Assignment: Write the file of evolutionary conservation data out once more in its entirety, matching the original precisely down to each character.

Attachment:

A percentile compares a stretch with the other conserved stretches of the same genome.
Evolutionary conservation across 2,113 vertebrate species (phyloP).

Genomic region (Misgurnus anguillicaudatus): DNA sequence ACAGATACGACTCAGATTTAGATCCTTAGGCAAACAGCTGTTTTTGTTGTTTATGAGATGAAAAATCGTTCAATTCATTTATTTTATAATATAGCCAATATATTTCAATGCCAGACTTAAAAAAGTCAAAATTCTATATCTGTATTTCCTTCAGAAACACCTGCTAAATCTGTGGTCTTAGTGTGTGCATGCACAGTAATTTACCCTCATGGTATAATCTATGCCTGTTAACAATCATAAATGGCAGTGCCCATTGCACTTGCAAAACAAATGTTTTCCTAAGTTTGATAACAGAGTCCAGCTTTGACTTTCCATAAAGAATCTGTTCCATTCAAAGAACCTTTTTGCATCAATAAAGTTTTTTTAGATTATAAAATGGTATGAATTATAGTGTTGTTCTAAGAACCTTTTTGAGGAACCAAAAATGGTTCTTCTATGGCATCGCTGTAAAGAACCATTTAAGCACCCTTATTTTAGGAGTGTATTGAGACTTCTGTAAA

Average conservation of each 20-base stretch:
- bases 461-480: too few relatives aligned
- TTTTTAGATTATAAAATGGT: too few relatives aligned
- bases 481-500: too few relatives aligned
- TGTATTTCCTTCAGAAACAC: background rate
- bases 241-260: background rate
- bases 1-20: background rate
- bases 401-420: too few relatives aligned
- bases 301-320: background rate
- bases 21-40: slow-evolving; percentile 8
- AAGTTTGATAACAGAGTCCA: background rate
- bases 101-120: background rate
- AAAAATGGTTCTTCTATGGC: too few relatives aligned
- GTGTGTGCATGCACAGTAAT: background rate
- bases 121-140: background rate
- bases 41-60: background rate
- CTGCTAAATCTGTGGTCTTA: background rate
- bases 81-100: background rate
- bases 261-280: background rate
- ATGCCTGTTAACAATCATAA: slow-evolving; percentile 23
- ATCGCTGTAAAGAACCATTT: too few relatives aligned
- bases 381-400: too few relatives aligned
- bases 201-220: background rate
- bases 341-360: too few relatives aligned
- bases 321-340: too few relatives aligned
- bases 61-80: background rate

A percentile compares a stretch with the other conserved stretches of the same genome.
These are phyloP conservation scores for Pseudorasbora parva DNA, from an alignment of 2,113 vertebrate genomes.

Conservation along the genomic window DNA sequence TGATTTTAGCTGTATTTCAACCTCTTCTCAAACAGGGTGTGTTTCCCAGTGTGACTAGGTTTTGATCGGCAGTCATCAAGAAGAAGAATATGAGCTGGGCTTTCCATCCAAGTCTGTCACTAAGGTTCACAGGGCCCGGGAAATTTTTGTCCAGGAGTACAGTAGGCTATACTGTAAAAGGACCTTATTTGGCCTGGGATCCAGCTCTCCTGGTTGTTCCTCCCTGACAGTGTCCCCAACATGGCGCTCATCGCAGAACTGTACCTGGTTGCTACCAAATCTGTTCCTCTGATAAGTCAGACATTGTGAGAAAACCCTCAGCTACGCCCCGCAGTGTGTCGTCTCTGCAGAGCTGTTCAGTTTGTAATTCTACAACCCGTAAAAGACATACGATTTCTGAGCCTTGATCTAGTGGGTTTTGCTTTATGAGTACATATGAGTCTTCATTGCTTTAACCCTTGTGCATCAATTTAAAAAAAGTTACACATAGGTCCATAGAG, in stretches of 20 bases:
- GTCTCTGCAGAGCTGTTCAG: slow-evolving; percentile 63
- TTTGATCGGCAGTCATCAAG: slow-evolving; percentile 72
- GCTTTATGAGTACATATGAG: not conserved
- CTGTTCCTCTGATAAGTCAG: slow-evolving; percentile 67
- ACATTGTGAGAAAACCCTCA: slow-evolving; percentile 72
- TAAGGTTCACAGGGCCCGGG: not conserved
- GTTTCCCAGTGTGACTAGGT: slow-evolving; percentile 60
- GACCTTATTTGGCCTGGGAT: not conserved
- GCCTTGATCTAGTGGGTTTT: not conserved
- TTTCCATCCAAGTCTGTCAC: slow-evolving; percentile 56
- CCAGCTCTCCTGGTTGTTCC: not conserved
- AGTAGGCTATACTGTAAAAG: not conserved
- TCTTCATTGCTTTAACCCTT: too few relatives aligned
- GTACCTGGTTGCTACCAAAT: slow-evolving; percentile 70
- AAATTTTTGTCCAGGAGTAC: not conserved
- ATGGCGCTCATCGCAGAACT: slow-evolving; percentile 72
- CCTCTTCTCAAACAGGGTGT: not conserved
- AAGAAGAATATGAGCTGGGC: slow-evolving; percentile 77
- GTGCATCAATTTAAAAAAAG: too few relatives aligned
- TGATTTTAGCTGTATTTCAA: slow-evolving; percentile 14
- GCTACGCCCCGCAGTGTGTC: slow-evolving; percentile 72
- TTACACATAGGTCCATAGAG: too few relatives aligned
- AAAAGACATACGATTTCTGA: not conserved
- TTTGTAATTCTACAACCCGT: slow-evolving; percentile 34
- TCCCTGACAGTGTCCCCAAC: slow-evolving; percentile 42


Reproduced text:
A percentile compares a stretch with the other conserved stretches of the same genome.
Evolutionary conservation across 2,113 vertebrate species (phyloP).

Genomic region (Misgurnus anguillicaudatus): DNA sequence ACAGATACGACTCAGATTTAGATCCTTAGGCAAACAGCTGTTTTTGTTGTTTATGAGATGAAAAATCGTTCAATTCATTTATTTTATAATATAGCCAATATATTTCAATGCCAGACTTAAAAAAGTCAAAATTCTATATCTGTATTTCCTTCAGAAACACCTGCTAAATCTGTGGTCTTAGTGTGTGCATGCACAGTAATTTACCCTCATGGTATAATCTATGCCTGTTAACAATCATAAATGGCAGTGCCCATTGCACTTGCAAAACAAATGTTTTCCTAAGTTTGATAACAGAGTCCAGCTTTGACTTTCCATAAAGAATCTGTTCCATTCAAAGAACCTTTTTGCATCAATAAAGTTTTTTTAGATTATAAAATGGTATGAATTATAGTGTTGTTCTAAGAACCTTTTTGAGGAACCAAAAATGGTTCTTCTATGGCATCGCTGTAAAGAACCATTTAAGCACCCTTATTTTAGGAGTGTATTGAGACTTCTGTAAA

Average conservation of each 20-base stretch:
- bases 461-480: too few relatives aligned
- TTTTTAGATTATAAAATGGT: too few relatives aligned
- bases 481-500: too few relatives aligned
- TGTATTTCCTTCAGAAACAC: background rate
- bases 241-260: background rate
- bases 1-20: background rate
- bases 401-420: too few relatives aligned
- bases 301-320: background rate
- bases 21-40: slow-evolving; percentile 8
- AAGTTTGATAACAGAGTCCA: background rate
- bases 101-120: background rate
- AAAAATGGTTCTTCTATGGC: too few relatives aligned
- GTGTGTGCATGCACAGTAAT: background rate
- bases 121-140: background rate
- bases 41-60: background rate
- CTGCTAAATCTGTGGTCTTA: background rate
- bases 81-100: background rate
- bases 261-280: background rate
- ATGCCTGTTAACAATCATAA: slow-evolving; percentile 23
- ATCGCTGTAAAGAACCATTT: too few relatives aligned
- bases 381-400: too few relatives aligned
- bases 201-220: background rate
- bases 341-360: too few relatives aligned
- bases 321-340: too few relatives aligned
- bases 61-80: background rate

A percentile compares a stretch with the other conserved stretches of the same genome.
These are phyloP conservation scores for Pseudorasbora parva DNA, from an alignment of 2,113 vertebrate genomes.

Conservation along the genomic window DNA sequence TGATTTTAGCTGTATTTCAACCTCTTCTCAAACAGGGTGTGTTTCCCAGTGTGACTAGGTTTTGATCGGCAGTCATCAAGAAGAAGAATATGAGCTGGGCTTTCCATCCAAGTCTGTCACTAAGGTTCACAGGGCCCGGGAAATTTTTGTCCAGGAGTACAGTAGGCTATACTGTAAAAGGACCTTATTTGGCCTGGGATCCAGCTCTCCTGGTTGTTCCTCCCTGACAGTGTCCCCAACATGGCGCTCATCGCAGAACTGTACCTGGTTGCTACCAAATCTGTTCCTCTGATAAGTCAGACATTGTGAGAAAACCCTCAGCTACGCCCCGCAGTGTGTCGTCTCTGCAGAGCTGTTCAGTTTGTAATTCTACAACCCGTAAAAGACATACGATTTCTGAGCCTTGATCTAGTGGGTTTTGCTTTATGAGTACATATGAGTCTTCATTGCTTTAACCCTTGTGCATCAATTTAAAAAAAGTTACACATAGGTCCATAGAG, in stretches of 20 bases:
- GTCTCTGCAGAGCTGTTCAG: slow-evolving; percentile 63
- TTTGATCGGCAGTCATCAAG: slow-evolving; percentile 72
- GCTTTATGAGTACATATGAG: not conserved
- CTGTTCCTCTGATAAGTCAG: slow-evolving; percentile 67
- ACATTGTGAGAAAACCCTCA: slow-evolving; percentile 72
- TAAGGTTCACAGGGCCCGGG: not conserved
- GTTTCCCAGTGTGACTAGGT: slow-evolving; percentile 60
- GACCTTATTTGGCCTGGGAT: not conserved
- GCCTTGATCTAGTGGGTTTT: not conserved
- TTTCCATCCAAGTCTGTCAC: slow-evolving; percentile 56
- CCAGCTCTCCTGGTTGTTCC: not conserved
- AGTAGGCTATACTGTAAAAG: not conserved
- TCTTCATTGCTTTAACCCTT: too few relatives aligned
- GTACCTGGTTGCTACCAAAT: slow-evolving; percentile 70
- AAATTTTTGTCCAGGAGTAC: not conserved
- ATGGCGCTCATCGCAGAACT: slow-evolving; percentile 72
- CCTCTTCTCAAACAGGGTGT: not conserved
- AAGAAGAATATGAGCTGGGC: slow-evolving; percentile 77
- GTGCATCAATTTAAAAAAAG: too few relatives aligned
- TGATTTTAGCTGTATTTCAA: slow-evolving; percentile 14
- GCTACGCCCCGCAGTGTGTC: slow-evolving; percentile 72
- TTACACATAGGTCCATAGAG: too few relatives aligned
- AAAAGACATACGATTTCTGA: not conserved
- TTTGTAATTCTACAACCCGT: slow-evolving; percentile 34
- TCCCTGACAGTGTCCCCAAC: slow-evolving; percentile 42